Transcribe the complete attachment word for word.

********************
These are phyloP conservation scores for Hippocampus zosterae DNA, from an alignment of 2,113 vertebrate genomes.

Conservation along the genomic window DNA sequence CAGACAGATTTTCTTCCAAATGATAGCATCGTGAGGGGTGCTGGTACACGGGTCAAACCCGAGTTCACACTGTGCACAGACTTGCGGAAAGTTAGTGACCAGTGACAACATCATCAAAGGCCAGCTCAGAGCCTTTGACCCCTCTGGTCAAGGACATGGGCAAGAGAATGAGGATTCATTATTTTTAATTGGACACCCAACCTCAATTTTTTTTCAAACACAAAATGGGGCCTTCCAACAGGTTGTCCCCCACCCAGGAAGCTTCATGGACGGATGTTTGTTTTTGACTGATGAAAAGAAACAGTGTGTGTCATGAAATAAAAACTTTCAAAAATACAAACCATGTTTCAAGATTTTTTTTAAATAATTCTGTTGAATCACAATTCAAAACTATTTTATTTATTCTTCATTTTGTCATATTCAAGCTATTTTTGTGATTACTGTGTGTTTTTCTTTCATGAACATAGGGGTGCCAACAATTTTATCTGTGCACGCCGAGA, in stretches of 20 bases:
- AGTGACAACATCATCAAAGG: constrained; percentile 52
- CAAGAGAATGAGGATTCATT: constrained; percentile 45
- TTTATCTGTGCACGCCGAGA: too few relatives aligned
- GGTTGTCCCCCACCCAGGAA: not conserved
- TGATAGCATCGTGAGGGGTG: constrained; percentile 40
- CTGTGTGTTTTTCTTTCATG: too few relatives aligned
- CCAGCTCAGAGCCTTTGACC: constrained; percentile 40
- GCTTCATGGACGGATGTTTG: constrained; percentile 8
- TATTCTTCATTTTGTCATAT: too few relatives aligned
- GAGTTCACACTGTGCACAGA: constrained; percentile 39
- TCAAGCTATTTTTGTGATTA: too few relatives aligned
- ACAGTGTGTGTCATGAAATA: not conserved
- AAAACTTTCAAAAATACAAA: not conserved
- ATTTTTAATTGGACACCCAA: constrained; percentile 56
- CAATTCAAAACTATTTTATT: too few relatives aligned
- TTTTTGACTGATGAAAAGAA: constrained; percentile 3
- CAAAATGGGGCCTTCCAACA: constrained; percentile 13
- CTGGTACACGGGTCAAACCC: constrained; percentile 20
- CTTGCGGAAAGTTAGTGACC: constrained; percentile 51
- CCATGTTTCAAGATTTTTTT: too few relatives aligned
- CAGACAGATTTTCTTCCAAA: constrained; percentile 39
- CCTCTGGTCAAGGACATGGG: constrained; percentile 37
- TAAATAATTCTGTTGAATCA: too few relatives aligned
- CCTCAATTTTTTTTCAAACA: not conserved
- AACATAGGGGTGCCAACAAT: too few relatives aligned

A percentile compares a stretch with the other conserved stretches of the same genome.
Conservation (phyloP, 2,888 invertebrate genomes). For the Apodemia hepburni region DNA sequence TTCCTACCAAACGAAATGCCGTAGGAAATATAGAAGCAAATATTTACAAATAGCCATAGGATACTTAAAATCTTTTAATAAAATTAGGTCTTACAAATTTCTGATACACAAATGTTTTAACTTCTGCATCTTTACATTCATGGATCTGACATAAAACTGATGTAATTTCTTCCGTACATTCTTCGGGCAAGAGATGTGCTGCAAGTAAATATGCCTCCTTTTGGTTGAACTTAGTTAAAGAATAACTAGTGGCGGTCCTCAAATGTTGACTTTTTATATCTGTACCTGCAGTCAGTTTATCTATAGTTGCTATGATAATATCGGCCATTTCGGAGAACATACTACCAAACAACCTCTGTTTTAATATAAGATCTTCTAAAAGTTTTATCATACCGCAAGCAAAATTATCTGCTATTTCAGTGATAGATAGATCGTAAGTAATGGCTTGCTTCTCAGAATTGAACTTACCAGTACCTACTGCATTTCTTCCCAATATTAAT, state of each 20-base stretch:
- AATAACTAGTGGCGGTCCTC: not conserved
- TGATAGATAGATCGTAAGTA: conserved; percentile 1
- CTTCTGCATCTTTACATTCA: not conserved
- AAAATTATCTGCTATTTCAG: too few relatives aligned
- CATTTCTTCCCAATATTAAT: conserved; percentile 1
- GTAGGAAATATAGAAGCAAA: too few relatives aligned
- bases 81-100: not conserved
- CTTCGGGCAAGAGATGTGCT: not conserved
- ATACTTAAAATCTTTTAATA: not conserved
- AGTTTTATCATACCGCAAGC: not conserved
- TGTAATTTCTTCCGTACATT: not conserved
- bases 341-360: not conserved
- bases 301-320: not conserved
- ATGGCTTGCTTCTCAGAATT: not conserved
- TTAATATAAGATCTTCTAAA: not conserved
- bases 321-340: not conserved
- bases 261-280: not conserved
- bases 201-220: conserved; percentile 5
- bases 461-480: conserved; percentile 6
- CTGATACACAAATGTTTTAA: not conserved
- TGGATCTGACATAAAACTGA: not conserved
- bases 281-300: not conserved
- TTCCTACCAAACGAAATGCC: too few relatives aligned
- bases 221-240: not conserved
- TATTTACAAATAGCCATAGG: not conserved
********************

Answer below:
These are phyloP conservation scores for Hippocampus zosterae DNA, from an alignment of 2,113 vertebrate genomes.

Conservation along the genomic window DNA sequence CAGACAGATTTTCTTCCAAATGATAGCATCGTGAGGGGTGCTGGTACACGGGTCAAACCCGAGTTCACACTGTGCACAGACTTGCGGAAAGTTAGTGACCAGTGACAACATCATCAAAGGCCAGCTCAGAGCCTTTGACCCCTCTGGTCAAGGACATGGGCAAGAGAATGAGGATTCATTATTTTTAATTGGACACCCAACCTCAATTTTTTTTCAAACACAAAATGGGGCCTTCCAACAGGTTGTCCCCCACCCAGGAAGCTTCATGGACGGATGTTTGTTTTTGACTGATGAAAAGAAACAGTGTGTGTCATGAAATAAAAACTTTCAAAAATACAAACCATGTTTCAAGATTTTTTTTAAATAATTCTGTTGAATCACAATTCAAAACTATTTTATTTATTCTTCATTTTGTCATATTCAAGCTATTTTTGTGATTACTGTGTGTTTTTCTTTCATGAACATAGGGGTGCCAACAATTTTATCTGTGCACGCCGAGA, in stretches of 20 bases:
- AGTGACAACATCATCAAAGG: constrained; percentile 52
- CAAGAGAATGAGGATTCATT: constrained; percentile 45
- TTTATCTGTGCACGCCGAGA: too few relatives aligned
- GGTTGTCCCCCACCCAGGAA: not conserved
- TGATAGCATCGTGAGGGGTG: constrained; percentile 40
- CTGTGTGTTTTTCTTTCATG: too few relatives aligned
- CCAGCTCAGAGCCTTTGACC: constrained; percentile 40
- GCTTCATGGACGGATGTTTG: constrained; percentile 8
- TATTCTTCATTTTGTCATAT: too few relatives aligned
- GAGTTCACACTGTGCACAGA: constrained; percentile 39
- TCAAGCTATTTTTGTGATTA: too few relatives aligned
- ACAGTGTGTGTCATGAAATA: not conserved
- AAAACTTTCAAAAATACAAA: not conserved
- ATTTTTAATTGGACACCCAA: constrained; percentile 56
- CAATTCAAAACTATTTTATT: too few relatives aligned
- TTTTTGACTGATGAAAAGAA: constrained; percentile 3
- CAAAATGGGGCCTTCCAACA: constrained; percentile 13
- CTGGTACACGGGTCAAACCC: constrained; percentile 20
- CTTGCGGAAAGTTAGTGACC: constrained; percentile 51
- CCATGTTTCAAGATTTTTTT: too few relatives aligned
- CAGACAGATTTTCTTCCAAA: constrained; percentile 39
- CCTCTGGTCAAGGACATGGG: constrained; percentile 37
- TAAATAATTCTGTTGAATCA: too few relatives aligned
- CCTCAATTTTTTTTCAAACA: not conserved
- AACATAGGGGTGCCAACAAT: too few relatives aligned

A percentile compares a stretch with the other conserved stretches of the same genome.
Conservation (phyloP, 2,888 invertebrate genomes). For the Apodemia hepburni region DNA sequence TTCCTACCAAACGAAATGCCGTAGGAAATATAGAAGCAAATATTTACAAATAGCCATAGGATACTTAAAATCTTTTAATAAAATTAGGTCTTACAAATTTCTGATACACAAATGTTTTAACTTCTGCATCTTTACATTCATGGATCTGACATAAAACTGATGTAATTTCTTCCGTACATTCTTCGGGCAAGAGATGTGCTGCAAGTAAATATGCCTCCTTTTGGTTGAACTTAGTTAAAGAATAACTAGTGGCGGTCCTCAAATGTTGACTTTTTATATCTGTACCTGCAGTCAGTTTATCTATAGTTGCTATGATAATATCGGCCATTTCGGAGAACATACTACCAAACAACCTCTGTTTTAATATAAGATCTTCTAAAAGTTTTATCATACCGCAAGCAAAATTATCTGCTATTTCAGTGATAGATAGATCGTAAGTAATGGCTTGCTTCTCAGAATTGAACTTACCAGTACCTACTGCATTTCTTCCCAATATTAAT, state of each 20-base stretch:
- AATAACTAGTGGCGGTCCTC: not conserved
- TGATAGATAGATCGTAAGTA: conserved; percentile 1
- CTTCTGCATCTTTACATTCA: not conserved
- AAAATTATCTGCTATTTCAG: too few relatives aligned
- CATTTCTTCCCAATATTAAT: conserved; percentile 1
- GTAGGAAATATAGAAGCAAA: too few relatives aligned
- bases 81-100: not conserved
- CTTCGGGCAAGAGATGTGCT: not conserved
- ATACTTAAAATCTTTTAATA: not conserved
- AGTTTTATCATACCGCAAGC: not conserved
- TGTAATTTCTTCCGTACATT: not conserved
- bases 341-360: not conserved
- bases 301-320: not conserved
- ATGGCTTGCTTCTCAGAATT: not conserved
- TTAATATAAGATCTTCTAAA: not conserved
- bases 321-340: not conserved
- bases 261-280: not conserved
- bases 201-220: conserved; percentile 5
- bases 461-480: conserved; percentile 6
- CTGATACACAAATGTTTTAA: not conserved
- TGGATCTGACATAAAACTGA: not conserved
- bases 281-300: not conserved
- TTCCTACCAAACGAAATGCC: too few relatives aligned
- bases 221-240: not conserved
- TATTTACAAATAGCCATAGG: not conserved